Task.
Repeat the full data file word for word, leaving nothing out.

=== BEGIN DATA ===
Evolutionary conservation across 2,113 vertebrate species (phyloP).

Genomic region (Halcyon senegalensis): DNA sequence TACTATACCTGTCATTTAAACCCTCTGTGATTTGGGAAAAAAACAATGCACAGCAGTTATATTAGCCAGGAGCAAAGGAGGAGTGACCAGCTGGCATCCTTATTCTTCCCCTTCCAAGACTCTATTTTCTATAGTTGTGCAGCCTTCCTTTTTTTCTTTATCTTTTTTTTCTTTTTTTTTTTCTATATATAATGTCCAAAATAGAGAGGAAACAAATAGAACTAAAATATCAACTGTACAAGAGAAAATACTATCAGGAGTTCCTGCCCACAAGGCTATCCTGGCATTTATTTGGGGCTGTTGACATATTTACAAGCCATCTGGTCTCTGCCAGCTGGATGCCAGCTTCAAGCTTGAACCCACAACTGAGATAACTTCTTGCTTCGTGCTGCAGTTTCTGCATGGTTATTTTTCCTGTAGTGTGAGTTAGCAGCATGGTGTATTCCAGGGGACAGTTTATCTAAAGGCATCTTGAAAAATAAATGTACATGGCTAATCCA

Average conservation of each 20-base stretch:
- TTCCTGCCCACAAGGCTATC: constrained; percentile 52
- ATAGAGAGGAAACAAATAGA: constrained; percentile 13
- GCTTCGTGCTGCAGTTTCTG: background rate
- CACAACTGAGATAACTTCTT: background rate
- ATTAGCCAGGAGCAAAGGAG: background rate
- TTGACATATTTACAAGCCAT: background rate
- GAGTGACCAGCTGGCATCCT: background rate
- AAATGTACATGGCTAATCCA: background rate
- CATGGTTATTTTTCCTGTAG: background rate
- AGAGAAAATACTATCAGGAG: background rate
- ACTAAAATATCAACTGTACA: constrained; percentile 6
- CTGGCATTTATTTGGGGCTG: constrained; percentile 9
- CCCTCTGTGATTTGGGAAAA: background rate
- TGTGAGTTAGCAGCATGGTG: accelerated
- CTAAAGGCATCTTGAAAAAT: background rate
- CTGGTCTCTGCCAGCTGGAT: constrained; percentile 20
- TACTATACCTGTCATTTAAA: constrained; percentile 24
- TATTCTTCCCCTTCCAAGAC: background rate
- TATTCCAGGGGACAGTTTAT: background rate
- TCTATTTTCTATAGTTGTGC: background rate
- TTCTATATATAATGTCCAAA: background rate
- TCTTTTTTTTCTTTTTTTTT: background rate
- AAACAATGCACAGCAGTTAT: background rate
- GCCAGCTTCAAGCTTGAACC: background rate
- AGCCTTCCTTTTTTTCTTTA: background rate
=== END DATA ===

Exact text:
Evolutionary conservation across 2,113 vertebrate species (phyloP).

Genomic region (Halcyon senegalensis): DNA sequence TACTATACCTGTCATTTAAACCCTCTGTGATTTGGGAAAAAAACAATGCACAGCAGTTATATTAGCCAGGAGCAAAGGAGGAGTGACCAGCTGGCATCCTTATTCTTCCCCTTCCAAGACTCTATTTTCTATAGTTGTGCAGCCTTCCTTTTTTTCTTTATCTTTTTTTTCTTTTTTTTTTTCTATATATAATGTCCAAAATAGAGAGGAAACAAATAGAACTAAAATATCAACTGTACAAGAGAAAATACTATCAGGAGTTCCTGCCCACAAGGCTATCCTGGCATTTATTTGGGGCTGTTGACATATTTACAAGCCATCTGGTCTCTGCCAGCTGGATGCCAGCTTCAAGCTTGAACCCACAACTGAGATAACTTCTTGCTTCGTGCTGCAGTTTCTGCATGGTTATTTTTCCTGTAGTGTGAGTTAGCAGCATGGTGTATTCCAGGGGACAGTTTATCTAAAGGCATCTTGAAAAATAAATGTACATGGCTAATCCA

Average conservation of each 20-base stretch:
- TTCCTGCCCACAAGGCTATC: constrained; percentile 52
- ATAGAGAGGAAACAAATAGA: constrained; percentile 13
- GCTTCGTGCTGCAGTTTCTG: background rate
- CACAACTGAGATAACTTCTT: background rate
- ATTAGCCAGGAGCAAAGGAG: background rate
- TTGACATATTTACAAGCCAT: background rate
- GAGTGACCAGCTGGCATCCT: background rate
- AAATGTACATGGCTAATCCA: background rate
- CATGGTTATTTTTCCTGTAG: background rate
- AGAGAAAATACTATCAGGAG: background rate
- ACTAAAATATCAACTGTACA: constrained; percentile 6
- CTGGCATTTATTTGGGGCTG: constrained; percentile 9
- CCCTCTGTGATTTGGGAAAA: background rate
- TGTGAGTTAGCAGCATGGTG: accelerated
- CTAAAGGCATCTTGAAAAAT: background rate
- CTGGTCTCTGCCAGCTGGAT: constrained; percentile 20
- TACTATACCTGTCATTTAAA: constrained; percentile 24
- TATTCTTCCCCTTCCAAGAC: background rate
- TATTCCAGGGGACAGTTTAT: background rate
- TCTATTTTCTATAGTTGTGC: background rate
- TTCTATATATAATGTCCAAA: background rate
- TCTTTTTTTTCTTTTTTTTT: background rate
- AAACAATGCACAGCAGTTAT: background rate
- GCCAGCTTCAAGCTTGAACC: background rate
- AGCCTTCCTTTTTTTCTTTA: background rate